It has always been important to me to get involved in our community and from the start I have volunteered and made the effort to say yes whenever I was asked to help out. This led to joining committees which in turn led to being elected onto the village council a year ago. This keeps me busy, but I also write about our life on my blog and I am a passionate reader of books on a French theme. I have reviewed almost two hundred books and am often contacted by authors and publishers to review and help promote their latest publications.

I am also a gardener, always trying to keep one step ahead of the weeds in our veggie garden and I love cooking and preserving the potager vegetables and fruit from our orchard.
vegetable garden france

How easy is it to “get away” and where do you escape to? Do you feel the need to escape?

I’m very happy with my calm, quiet village life. I hear more birdsong than car horns and if I see traffic on my daily dog walk it is more likely to be a tractor than a traffic jam. However, every now and then it is lovely to get out and about somewhere different. My perfect escape is to head to La Rochelle on the Atlantic Coast. It may only be an hour and a half away, but it is like another world. The people look different and wear different clothes, the shops sell different styles to those in our local town and stopping for a coffee and a spot of people watching is one of my favourite things to do. As my husband regularly uses the airport at La Rochelle I’m lucky to be able to get my chic fix a couple of times a month.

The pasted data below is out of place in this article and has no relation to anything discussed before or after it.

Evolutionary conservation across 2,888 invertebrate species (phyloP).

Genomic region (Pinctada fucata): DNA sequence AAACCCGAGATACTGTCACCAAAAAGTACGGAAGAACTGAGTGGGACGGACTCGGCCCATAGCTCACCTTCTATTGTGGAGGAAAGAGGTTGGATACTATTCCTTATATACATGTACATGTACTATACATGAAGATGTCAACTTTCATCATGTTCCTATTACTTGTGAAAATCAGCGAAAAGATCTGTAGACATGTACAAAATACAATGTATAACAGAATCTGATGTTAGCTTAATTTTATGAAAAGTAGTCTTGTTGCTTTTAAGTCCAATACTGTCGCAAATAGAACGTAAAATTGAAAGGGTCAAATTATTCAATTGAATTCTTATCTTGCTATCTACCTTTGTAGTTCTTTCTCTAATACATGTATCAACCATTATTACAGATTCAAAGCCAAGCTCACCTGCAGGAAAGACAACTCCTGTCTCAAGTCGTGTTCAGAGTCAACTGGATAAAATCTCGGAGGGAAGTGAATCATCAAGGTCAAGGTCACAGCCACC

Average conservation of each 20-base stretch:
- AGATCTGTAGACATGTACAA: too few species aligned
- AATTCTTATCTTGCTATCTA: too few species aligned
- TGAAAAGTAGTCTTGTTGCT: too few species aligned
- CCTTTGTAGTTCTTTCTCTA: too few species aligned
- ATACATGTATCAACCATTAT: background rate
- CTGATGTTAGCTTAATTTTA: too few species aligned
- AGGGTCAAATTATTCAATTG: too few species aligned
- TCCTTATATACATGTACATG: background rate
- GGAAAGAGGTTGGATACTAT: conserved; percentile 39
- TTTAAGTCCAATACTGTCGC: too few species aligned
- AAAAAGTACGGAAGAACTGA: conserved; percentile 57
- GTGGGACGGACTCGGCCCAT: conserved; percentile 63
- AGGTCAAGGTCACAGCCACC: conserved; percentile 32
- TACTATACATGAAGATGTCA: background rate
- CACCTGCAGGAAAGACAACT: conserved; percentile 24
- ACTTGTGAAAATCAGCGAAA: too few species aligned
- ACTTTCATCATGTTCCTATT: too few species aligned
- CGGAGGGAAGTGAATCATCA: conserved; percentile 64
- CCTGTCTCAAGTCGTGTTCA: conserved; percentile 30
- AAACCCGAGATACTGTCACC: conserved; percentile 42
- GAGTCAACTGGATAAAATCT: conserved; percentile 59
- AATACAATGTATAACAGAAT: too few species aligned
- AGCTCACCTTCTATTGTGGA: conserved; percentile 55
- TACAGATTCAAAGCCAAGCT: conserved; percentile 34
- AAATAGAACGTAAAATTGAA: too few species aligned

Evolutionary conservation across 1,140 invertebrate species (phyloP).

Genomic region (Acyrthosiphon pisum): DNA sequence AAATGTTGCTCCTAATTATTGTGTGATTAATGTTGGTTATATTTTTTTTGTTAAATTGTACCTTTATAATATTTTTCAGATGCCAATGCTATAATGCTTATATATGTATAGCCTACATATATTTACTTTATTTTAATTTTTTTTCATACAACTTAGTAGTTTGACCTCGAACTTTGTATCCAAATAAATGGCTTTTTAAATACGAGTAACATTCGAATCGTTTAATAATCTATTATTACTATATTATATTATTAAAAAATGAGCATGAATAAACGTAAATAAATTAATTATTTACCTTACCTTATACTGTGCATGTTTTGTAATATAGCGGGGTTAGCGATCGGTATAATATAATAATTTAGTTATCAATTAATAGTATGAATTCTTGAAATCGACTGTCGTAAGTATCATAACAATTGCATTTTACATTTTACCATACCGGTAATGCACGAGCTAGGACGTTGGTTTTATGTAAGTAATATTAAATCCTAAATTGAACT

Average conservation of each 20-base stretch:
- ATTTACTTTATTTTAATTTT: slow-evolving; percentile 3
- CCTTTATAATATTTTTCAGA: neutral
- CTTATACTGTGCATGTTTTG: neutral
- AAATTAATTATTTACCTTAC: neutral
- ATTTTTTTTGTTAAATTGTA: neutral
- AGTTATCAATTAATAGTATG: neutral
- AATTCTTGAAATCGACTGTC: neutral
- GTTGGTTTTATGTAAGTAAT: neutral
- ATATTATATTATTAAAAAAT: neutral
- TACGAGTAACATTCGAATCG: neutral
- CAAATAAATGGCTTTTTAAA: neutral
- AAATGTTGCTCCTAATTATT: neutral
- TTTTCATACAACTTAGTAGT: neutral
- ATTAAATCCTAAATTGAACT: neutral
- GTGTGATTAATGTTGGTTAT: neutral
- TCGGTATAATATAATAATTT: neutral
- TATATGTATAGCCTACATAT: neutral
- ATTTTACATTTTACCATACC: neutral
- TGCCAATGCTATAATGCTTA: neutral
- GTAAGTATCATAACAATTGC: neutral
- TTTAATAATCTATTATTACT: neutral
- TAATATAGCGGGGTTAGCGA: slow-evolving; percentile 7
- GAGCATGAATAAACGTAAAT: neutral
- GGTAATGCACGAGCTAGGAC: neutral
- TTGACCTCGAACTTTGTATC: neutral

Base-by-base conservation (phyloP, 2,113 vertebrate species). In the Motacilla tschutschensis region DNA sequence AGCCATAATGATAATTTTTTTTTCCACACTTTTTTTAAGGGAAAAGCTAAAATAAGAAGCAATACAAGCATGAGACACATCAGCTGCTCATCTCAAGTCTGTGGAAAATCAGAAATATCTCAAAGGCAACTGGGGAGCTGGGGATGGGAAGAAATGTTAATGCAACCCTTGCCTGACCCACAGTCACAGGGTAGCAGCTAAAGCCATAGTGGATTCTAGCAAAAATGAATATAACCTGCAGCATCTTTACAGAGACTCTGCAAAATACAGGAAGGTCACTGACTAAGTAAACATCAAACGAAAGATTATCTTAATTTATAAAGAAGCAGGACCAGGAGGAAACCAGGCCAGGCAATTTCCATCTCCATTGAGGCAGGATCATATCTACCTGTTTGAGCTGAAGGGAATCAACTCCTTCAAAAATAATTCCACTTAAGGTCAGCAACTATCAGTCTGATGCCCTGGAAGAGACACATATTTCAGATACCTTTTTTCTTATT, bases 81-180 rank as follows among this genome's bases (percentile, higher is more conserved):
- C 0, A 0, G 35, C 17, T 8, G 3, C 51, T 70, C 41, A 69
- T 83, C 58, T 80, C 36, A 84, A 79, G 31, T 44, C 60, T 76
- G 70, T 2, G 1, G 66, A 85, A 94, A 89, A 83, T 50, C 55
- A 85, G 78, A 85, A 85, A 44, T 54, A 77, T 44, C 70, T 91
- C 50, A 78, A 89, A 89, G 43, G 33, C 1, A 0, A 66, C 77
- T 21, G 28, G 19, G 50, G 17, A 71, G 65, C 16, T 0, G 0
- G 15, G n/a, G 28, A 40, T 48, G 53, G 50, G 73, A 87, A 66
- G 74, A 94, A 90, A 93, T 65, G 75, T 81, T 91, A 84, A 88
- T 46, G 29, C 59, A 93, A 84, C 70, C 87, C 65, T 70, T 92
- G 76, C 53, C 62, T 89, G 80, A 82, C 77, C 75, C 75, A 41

What is the local community like? Have you felt welcomed?

I have felt welcomed, but I think this has to do with the fact that I have always put myself forward to help out. This started with the village magazine, then helping to organise events and run the library and now I’m one year into a six year term on the village council. In the beginning I was way out of my comfort zone, in a village where everyone knew each other and my level of French was very poor, it was hard, but it was worth it. I’m lucky to live somewhere that already had a group of energetic people happy to put on events, as getting involved by helping out is easier than trying to organise something from scratch. Living in a rural village that doesn’t have an active social scene can be lonely and feel very isolated.

playing badminton france

What advice would you give to someone thinking about moving to your village, or somewhere similar?